Luke Houghton, of Newcastle, knows every inch of the turf field at the Mercedes-Benz Stadium in Atlanta, Ga., home of the NFL’s Atlanta Falcons. The company he works for, FieldTurf USA, refurbished the field Jan. 5-8. Houghton was chosen to work on the field in preparation for Super Bowl LIII, which will feature the New England Patriots against the Los Angeles Rams on Sunday, Feb. 2.
Houghton has loved football all his life. When his family moved to Maine, there was no football, so Houghton played soccer at Lincoln Academy. He graduated from LA in 1988, then played college football at Maine Maritime Academy for four years. While he was there, Maine Maritime won two Eastern College Athletic Conference championships. He was a captain and an all-conference selection at wide receiver on the championship team that went 9-1.
“All I wanted to do was play football,” Houghton said. He dreamed of playing in the NFL. “If this is as close as I get, that’s OK,” he said.
Through FieldTurf USA, Houghton has worked on NFL fields in Miami, Atlanta, Tampa, and Detroit, as well as the field at Gillette Stadium, home of the Patriots in Foxborough, Mass.
He has helped build fields in Maine, including at Lincoln Academy, Bowdoin, the University of Maine (three fields), Bates, Colby, Thornton Academy, Hampden Academy, Husson, Presque Isle High School, Cape Elizabeth, the original Fitzpatrick Stadium in Portland, Morse, Deering, and the MBNA field in Lincolnville.
He has met Patriots quarterback Tom Brady, widely considered the greatest quarterback of all time, as well as team owner Robert Kraft and Brady’s predecessor at quarterback, Drew Bledsoe.
“To be able to do that as part of your job, to have that experience, it was a lifelong dream. To be able to go into these places and meet the people who (play in the NFL) is just awesome,” Houghton said.
Houghton has worked for FieldTurf USA for almost 20 years. He brought his brother Mark, a 1987 graduate of LA, on in 2003. The Mercedes-Benz Stadium field is the third Super Bowl field he has worked on. He also prepared the Tampa and Miami fields for the NFL’s biggest game.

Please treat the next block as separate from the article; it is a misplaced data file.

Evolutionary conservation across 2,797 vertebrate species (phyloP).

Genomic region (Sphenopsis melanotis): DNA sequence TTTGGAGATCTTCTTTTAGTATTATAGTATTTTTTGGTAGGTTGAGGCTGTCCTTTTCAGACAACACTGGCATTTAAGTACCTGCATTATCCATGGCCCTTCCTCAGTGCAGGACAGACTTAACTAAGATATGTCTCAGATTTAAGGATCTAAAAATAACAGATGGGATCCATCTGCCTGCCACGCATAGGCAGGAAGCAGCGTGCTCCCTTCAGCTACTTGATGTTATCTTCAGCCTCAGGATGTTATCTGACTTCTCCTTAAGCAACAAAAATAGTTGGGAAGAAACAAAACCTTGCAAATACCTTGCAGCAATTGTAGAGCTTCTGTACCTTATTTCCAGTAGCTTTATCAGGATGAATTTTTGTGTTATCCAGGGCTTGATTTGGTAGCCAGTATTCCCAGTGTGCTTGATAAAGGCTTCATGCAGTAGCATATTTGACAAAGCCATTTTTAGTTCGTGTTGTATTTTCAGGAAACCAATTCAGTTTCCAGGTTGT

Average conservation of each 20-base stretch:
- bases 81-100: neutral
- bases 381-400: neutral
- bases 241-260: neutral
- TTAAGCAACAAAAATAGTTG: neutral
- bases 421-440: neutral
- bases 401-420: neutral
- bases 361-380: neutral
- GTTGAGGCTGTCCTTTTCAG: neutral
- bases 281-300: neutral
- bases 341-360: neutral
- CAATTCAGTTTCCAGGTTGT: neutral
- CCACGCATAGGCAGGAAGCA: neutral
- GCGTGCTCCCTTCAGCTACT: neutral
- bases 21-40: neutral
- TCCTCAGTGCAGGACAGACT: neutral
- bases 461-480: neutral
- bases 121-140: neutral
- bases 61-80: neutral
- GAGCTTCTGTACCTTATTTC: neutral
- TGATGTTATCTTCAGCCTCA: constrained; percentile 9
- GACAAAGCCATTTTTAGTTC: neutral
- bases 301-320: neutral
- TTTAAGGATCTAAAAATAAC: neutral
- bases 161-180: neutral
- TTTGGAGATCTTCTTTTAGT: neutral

He helped install the original turf field at Gillette Stadium in Foxborough in 2006. “We had to pull it off in 10 days,” Houghton said. The field was grass at the time.
He has refurbished Gillette five times. “Every time we come out with a new product, they want the new product,” Houghton said. In 2018 they put a cryogenic rubber and sand mix on the Patriots’ home field.
In Atlanta, Houghton and crew had to remove the carpet and scrape 20 tons of rubber off. They then laid the carpet down and top-dressed it with a pound of sand and a pound of cryogenic rubber per square foot.
It took the crew three days to take off the top layer of rubber and to bring in 20 tons of new rubber and level it. After the field was leveled, it was wet-dragged. Infill (sand and rubber) measurements were taken and a final leveling was done to complete the field.
“I always take it as a pat on the back when I am called on to go down to a professional field,” Houghton said. He has been called down two other times to train the crew on how to use the equipment and maintain the field.
“You can’t believe, driving up to it, how massive it is,” Houghton said of Mercedes-Benz Stadium, which opened in September 2017. “It is the largest I’ve seen. It is all enclosed.”
The dome roof has eight retractable panels. “It is so huge, I just stand in the middle of the field in awe at how big it is.” With its 78,000 seats, it broke Major League Soccer records for attendance.
Houghton said the NFL took the stadium over to prepare it for the Super Bowl. “They strip the advertising off and go into NFL mode,” he said. Banners are removed and Super Bowl sponsor signs and banners go up.
Houghton did not get Super Bowl tickets out of the deal. “Everyone asks me that,” he said, but “even the grounds guys are taken out of the mix. They bring in NFL guys.”
A Patriots fan and season ticket holder, preparing the field for his team to play for a Super Bowl ring was special for Houghton.
“It was just nice to go there every morning. It is the closest I’ll ever get to the NFL,” he said.